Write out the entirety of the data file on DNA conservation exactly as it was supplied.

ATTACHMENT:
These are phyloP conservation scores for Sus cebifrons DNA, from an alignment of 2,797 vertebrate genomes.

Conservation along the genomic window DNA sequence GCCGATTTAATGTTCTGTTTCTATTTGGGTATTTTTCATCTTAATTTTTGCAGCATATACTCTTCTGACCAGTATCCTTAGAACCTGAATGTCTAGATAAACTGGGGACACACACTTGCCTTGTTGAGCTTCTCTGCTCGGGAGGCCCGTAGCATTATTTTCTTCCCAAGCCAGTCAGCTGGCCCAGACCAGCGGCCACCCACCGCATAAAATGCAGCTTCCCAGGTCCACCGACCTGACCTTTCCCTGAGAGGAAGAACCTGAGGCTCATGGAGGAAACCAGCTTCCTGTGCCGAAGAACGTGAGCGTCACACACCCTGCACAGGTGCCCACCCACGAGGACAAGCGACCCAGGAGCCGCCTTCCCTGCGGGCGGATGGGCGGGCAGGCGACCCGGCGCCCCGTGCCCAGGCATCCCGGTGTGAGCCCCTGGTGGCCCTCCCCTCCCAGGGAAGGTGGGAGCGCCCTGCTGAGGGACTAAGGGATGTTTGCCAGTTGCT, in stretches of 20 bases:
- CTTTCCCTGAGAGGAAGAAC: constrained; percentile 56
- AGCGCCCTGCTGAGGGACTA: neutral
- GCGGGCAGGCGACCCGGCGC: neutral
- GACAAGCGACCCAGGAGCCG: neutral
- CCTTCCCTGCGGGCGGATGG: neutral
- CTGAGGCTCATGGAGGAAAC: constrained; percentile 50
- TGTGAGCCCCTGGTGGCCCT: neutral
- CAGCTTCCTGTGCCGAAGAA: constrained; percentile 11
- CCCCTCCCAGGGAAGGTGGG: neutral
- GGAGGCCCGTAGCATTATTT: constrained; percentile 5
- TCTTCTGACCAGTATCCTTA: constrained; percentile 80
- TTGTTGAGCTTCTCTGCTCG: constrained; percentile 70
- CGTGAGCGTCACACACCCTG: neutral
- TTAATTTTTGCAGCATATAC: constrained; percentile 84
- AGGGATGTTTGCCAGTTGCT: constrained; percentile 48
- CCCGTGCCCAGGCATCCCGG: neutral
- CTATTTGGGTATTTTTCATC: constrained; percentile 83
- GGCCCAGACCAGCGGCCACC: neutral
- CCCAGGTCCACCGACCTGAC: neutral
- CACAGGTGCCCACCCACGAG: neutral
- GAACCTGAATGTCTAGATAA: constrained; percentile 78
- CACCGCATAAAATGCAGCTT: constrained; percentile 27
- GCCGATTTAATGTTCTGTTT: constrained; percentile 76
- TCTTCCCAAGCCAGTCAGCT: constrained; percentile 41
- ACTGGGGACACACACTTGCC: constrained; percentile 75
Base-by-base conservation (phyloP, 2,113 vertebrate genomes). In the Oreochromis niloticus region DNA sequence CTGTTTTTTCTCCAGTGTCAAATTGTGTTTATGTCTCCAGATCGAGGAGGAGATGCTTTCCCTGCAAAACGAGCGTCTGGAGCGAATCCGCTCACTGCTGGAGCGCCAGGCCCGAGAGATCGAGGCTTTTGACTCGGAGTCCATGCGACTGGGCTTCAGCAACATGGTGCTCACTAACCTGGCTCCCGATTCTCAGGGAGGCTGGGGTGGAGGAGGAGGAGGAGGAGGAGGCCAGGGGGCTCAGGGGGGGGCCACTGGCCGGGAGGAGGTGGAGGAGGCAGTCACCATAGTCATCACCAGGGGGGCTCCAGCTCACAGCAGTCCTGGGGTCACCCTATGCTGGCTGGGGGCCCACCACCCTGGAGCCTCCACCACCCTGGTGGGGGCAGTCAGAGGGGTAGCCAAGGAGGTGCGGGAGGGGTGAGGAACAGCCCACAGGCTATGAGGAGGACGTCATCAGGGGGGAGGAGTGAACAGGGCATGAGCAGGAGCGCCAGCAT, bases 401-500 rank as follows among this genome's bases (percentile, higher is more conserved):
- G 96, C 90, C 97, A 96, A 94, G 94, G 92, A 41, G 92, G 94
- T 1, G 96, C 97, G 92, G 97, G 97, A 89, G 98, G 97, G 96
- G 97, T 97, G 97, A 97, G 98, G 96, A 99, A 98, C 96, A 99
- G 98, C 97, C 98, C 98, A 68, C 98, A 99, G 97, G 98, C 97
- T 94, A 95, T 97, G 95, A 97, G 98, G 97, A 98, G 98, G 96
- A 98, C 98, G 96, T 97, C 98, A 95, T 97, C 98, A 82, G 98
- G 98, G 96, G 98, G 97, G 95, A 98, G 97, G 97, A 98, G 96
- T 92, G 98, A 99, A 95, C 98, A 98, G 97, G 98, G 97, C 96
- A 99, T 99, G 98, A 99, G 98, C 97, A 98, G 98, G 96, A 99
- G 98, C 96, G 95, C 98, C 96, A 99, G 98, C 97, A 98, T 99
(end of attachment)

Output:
These are phyloP conservation scores for Sus cebifrons DNA, from an alignment of 2,797 vertebrate genomes.

Conservation along the genomic window DNA sequence GCCGATTTAATGTTCTGTTTCTATTTGGGTATTTTTCATCTTAATTTTTGCAGCATATACTCTTCTGACCAGTATCCTTAGAACCTGAATGTCTAGATAAACTGGGGACACACACTTGCCTTGTTGAGCTTCTCTGCTCGGGAGGCCCGTAGCATTATTTTCTTCCCAAGCCAGTCAGCTGGCCCAGACCAGCGGCCACCCACCGCATAAAATGCAGCTTCCCAGGTCCACCGACCTGACCTTTCCCTGAGAGGAAGAACCTGAGGCTCATGGAGGAAACCAGCTTCCTGTGCCGAAGAACGTGAGCGTCACACACCCTGCACAGGTGCCCACCCACGAGGACAAGCGACCCAGGAGCCGCCTTCCCTGCGGGCGGATGGGCGGGCAGGCGACCCGGCGCCCCGTGCCCAGGCATCCCGGTGTGAGCCCCTGGTGGCCCTCCCCTCCCAGGGAAGGTGGGAGCGCCCTGCTGAGGGACTAAGGGATGTTTGCCAGTTGCT, in stretches of 20 bases:
- CTTTCCCTGAGAGGAAGAAC: constrained; percentile 56
- AGCGCCCTGCTGAGGGACTA: neutral
- GCGGGCAGGCGACCCGGCGC: neutral
- GACAAGCGACCCAGGAGCCG: neutral
- CCTTCCCTGCGGGCGGATGG: neutral
- CTGAGGCTCATGGAGGAAAC: constrained; percentile 50
- TGTGAGCCCCTGGTGGCCCT: neutral
- CAGCTTCCTGTGCCGAAGAA: constrained; percentile 11
- CCCCTCCCAGGGAAGGTGGG: neutral
- GGAGGCCCGTAGCATTATTT: constrained; percentile 5
- TCTTCTGACCAGTATCCTTA: constrained; percentile 80
- TTGTTGAGCTTCTCTGCTCG: constrained; percentile 70
- CGTGAGCGTCACACACCCTG: neutral
- TTAATTTTTGCAGCATATAC: constrained; percentile 84
- AGGGATGTTTGCCAGTTGCT: constrained; percentile 48
- CCCGTGCCCAGGCATCCCGG: neutral
- CTATTTGGGTATTTTTCATC: constrained; percentile 83
- GGCCCAGACCAGCGGCCACC: neutral
- CCCAGGTCCACCGACCTGAC: neutral
- CACAGGTGCCCACCCACGAG: neutral
- GAACCTGAATGTCTAGATAA: constrained; percentile 78
- CACCGCATAAAATGCAGCTT: constrained; percentile 27
- GCCGATTTAATGTTCTGTTT: constrained; percentile 76
- TCTTCCCAAGCCAGTCAGCT: constrained; percentile 41
- ACTGGGGACACACACTTGCC: constrained; percentile 75
Base-by-base conservation (phyloP, 2,113 vertebrate genomes). In the Oreochromis niloticus region DNA sequence CTGTTTTTTCTCCAGTGTCAAATTGTGTTTATGTCTCCAGATCGAGGAGGAGATGCTTTCCCTGCAAAACGAGCGTCTGGAGCGAATCCGCTCACTGCTGGAGCGCCAGGCCCGAGAGATCGAGGCTTTTGACTCGGAGTCCATGCGACTGGGCTTCAGCAACATGGTGCTCACTAACCTGGCTCCCGATTCTCAGGGAGGCTGGGGTGGAGGAGGAGGAGGAGGAGGAGGCCAGGGGGCTCAGGGGGGGGCCACTGGCCGGGAGGAGGTGGAGGAGGCAGTCACCATAGTCATCACCAGGGGGGCTCCAGCTCACAGCAGTCCTGGGGTCACCCTATGCTGGCTGGGGGCCCACCACCCTGGAGCCTCCACCACCCTGGTGGGGGCAGTCAGAGGGGTAGCCAAGGAGGTGCGGGAGGGGTGAGGAACAGCCCACAGGCTATGAGGAGGACGTCATCAGGGGGGAGGAGTGAACAGGGCATGAGCAGGAGCGCCAGCAT, bases 401-500 rank as follows among this genome's bases (percentile, higher is more conserved):
- G 96, C 90, C 97, A 96, A 94, G 94, G 92, A 41, G 92, G 94
- T 1, G 96, C 97, G 92, G 97, G 97, A 89, G 98, G 97, G 96
- G 97, T 97, G 97, A 97, G 98, G 96, A 99, A 98, C 96, A 99
- G 98, C 97, C 98, C 98, A 68, C 98, A 99, G 97, G 98, C 97
- T 94, A 95, T 97, G 95, A 97, G 98, G 97, A 98, G 98, G 96
- A 98, C 98, G 96, T 97, C 98, A 95, T 97, C 98, A 82, G 98
- G 98, G 96, G 98, G 97, G 95, A 98, G 97, G 97, A 98, G 96
- T 92, G 98, A 99, A 95, C 98, A 98, G 97, G 98, G 97, C 96
- A 99, T 99, G 98, A 99, G 98, C 97, A 98, G 98, G 96, A 99
- G 98, C 96, G 95, C 98, C 96, A 99, G 98, C 97, A 98, T 99